Should I wait for a divorce?
The current divorce law in England and Wales relies on a ‘fault-based’ approach if separating couples wish to divorce in the first two years of separation. The petitioner must apply for a divorce on the ground that the marriage has irretrievably broken down due to either:
- Adultery; or
- Unreasonable behaviour.
However, if the person petitioning for a divorce does not wish to use either of the above facts, they must wait until the parties to the marriage have been separated for at least 2 years and rely on one of the following facts:
- Separation for at least two years with consent of both parties;
- Separation for at least five years (no consent needed);
- Desertion by the respondent for at least 2 years.
This leaves separating couples with the difficult dilemma of either blaming one person for the breakdown of the relationship or staying married.
No Fault Divorce
Family practitioners have been campaigning for many years to change this outdated divorce process so that married couples can separate in a less contentious and more amicable way.
Therefore, the new ‘no fault’ based divorce law which will be brought in by the Divorce, Dissolution and Separation Act 2020 next April is a welcomed change as it will allow couples to divorce without having to find fault with one another creating far more harmonious circumstances, which is better for the relationship and the family, particularly if children are involved. The new law means that separating couples will have to simply state that the marriage has irretrievably broken down without having to cite any blame.
However, due to this new ‘no fault’ based approach, many couples are wondering whether it would be better for them to wait until the new law comes into force before starting divorce proceedings so that they do not have to place blame on their spouse.
Below I look at some of the key advantages and disadvantages of waiting for the no fault divorce.
Whilst the cost of getting divorced is not set to change following the new divorce law, there may be other cost benefits of waiting for the new no fault divorce.
Where a fault based fact is used for the divorce, this can sometimes lead to a more acrimonious separation as the respondent may feel aggrieved by the allegations included within the petition. This could lead to more difficulties when it comes to agreeing on the financial split and also sorting out arrangements for the children, due to increased hostility between the parties and thus increase legal costs incurred in dealing with contentious issues.
Having a legally binding agreement
If you choose to wait before issuing divorce proceedings, any financial agreements made between you and your spouse are not legally binding because you cannot obtain a court order without the divorce having commenced and the petitioner obtaining the decree nisi. So, even if you and your spouse are agreed and happy with the financial arrangements this does not mean they are set in stone as opinions may change depending on circumstances at the time the divorce proceedings begin. Therefore, in order to guarantee that any financial agreements are legally binding and cannot be revisited, it is advisable to start divorce proceedings without delay to secure a court order.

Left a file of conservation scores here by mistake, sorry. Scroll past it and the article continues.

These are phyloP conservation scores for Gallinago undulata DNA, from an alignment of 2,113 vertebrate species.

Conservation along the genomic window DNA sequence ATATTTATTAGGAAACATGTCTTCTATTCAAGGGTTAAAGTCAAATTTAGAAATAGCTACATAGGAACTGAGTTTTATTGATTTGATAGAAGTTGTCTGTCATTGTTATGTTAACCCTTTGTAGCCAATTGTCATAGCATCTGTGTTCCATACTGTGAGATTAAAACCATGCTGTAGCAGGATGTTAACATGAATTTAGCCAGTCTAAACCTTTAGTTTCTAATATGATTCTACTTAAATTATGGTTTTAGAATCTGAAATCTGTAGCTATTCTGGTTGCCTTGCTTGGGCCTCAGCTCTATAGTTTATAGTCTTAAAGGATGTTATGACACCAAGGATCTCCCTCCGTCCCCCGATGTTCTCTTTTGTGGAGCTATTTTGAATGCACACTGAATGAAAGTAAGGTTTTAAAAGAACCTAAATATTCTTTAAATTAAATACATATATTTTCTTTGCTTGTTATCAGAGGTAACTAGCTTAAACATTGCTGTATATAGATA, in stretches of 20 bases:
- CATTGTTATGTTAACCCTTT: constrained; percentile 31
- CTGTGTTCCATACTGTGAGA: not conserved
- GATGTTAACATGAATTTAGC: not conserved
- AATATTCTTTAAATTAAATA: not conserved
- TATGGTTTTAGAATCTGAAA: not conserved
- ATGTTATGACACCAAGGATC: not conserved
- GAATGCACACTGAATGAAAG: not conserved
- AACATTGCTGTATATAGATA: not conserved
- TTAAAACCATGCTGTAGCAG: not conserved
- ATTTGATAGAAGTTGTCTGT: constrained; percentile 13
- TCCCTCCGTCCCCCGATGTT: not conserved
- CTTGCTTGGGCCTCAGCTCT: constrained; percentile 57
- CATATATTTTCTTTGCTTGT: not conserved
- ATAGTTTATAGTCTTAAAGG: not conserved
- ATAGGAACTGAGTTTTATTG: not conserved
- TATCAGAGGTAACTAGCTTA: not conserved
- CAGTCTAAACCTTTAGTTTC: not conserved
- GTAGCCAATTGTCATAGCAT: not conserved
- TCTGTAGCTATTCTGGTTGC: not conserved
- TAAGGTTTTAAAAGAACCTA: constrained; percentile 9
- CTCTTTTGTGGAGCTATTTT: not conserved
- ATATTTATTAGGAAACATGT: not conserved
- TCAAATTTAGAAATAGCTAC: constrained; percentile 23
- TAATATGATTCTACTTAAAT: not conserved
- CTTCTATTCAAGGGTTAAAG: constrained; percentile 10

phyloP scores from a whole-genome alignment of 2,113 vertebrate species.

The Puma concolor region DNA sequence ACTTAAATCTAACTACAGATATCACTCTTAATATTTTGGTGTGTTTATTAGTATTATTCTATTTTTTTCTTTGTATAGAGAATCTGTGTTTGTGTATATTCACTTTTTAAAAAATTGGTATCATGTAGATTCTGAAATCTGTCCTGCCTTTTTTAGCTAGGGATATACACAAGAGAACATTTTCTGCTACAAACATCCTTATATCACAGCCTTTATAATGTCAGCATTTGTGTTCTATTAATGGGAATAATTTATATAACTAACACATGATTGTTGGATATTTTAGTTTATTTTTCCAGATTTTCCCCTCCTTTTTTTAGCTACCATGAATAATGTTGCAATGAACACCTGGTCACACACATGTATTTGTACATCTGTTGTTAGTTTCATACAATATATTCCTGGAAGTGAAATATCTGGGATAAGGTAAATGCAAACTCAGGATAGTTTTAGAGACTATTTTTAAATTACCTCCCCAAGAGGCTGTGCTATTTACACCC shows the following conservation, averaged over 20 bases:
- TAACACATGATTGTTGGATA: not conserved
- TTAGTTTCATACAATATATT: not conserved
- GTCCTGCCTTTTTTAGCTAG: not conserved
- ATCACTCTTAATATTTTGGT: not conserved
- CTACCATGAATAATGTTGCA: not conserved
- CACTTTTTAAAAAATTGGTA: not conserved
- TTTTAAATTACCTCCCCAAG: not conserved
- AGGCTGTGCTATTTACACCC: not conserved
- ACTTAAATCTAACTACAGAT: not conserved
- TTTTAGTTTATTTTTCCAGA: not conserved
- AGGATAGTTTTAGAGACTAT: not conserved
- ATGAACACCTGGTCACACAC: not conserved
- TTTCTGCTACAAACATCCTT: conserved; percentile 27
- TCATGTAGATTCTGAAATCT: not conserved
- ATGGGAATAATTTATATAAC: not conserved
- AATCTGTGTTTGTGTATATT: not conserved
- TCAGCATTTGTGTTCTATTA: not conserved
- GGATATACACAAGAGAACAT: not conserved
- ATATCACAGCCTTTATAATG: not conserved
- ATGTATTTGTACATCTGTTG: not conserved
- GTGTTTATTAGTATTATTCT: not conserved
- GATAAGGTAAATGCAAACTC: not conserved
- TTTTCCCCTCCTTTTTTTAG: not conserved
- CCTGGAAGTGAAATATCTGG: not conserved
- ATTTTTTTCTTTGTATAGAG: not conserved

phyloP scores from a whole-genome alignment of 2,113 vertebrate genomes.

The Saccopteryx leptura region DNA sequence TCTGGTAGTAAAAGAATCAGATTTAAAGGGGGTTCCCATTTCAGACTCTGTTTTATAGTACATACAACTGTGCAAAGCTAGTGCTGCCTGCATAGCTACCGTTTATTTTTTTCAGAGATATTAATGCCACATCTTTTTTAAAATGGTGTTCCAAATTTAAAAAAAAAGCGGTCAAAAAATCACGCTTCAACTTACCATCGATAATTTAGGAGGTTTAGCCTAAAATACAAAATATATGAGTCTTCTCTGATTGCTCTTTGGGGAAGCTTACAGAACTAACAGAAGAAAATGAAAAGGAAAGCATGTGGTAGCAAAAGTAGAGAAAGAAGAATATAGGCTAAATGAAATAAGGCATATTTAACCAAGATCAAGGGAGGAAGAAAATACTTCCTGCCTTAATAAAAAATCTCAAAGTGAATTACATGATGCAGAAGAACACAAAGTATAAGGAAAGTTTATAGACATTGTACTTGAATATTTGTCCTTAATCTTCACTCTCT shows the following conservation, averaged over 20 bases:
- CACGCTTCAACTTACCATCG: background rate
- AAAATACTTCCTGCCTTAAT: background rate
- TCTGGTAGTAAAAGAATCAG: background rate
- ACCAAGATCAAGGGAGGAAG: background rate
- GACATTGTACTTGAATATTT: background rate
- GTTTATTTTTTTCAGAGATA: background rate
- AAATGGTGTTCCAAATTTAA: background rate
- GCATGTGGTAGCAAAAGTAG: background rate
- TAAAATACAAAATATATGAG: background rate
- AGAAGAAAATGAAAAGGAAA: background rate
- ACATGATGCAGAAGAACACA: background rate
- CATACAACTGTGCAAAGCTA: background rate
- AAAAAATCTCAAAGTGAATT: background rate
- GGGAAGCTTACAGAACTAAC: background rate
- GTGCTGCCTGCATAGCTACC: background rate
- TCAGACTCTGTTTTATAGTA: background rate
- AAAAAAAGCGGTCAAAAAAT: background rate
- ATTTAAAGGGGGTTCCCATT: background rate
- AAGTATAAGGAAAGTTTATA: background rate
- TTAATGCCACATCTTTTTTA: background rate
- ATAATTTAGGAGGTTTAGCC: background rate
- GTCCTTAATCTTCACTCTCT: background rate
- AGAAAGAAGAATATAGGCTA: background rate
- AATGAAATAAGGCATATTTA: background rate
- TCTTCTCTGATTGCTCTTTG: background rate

The COVID-19 pandemic has had huge impact on all our lives and has led to delays across many sectors including divorce proceedings. Therefore, considering the delays already present, if parties choose to wait until the no fault divorce becomes law, they could find themselves in an even larger backlog of divorce cases waiting to be processed by the court.
In some cases there may be a concern that starting the divorce proceedings based upon either party’s behaviour will only inflame the relationship between the parties and could lead to further bad behaviour. Whilst in some cases it may be advisable to proceed with the divorce and highlight such behaviour in others it may be that the individual starting the divorce wants to avoid that relationship becoming any more toxic particularly if children are involved and therefore they would prefer to wait for the no fault divorce to become law.
Overall, it is the individual’s decision when they begin divorce proceedings and the above does not represent legal advice but merely points to help you think about what may be best for you. If you would like further guidance or legal advice our talented family law team would be happy to help you. You can contact us on 0113 322 9222 or email firstname.lastname@example.org.
Find out more about divorce law with Consilia Legal.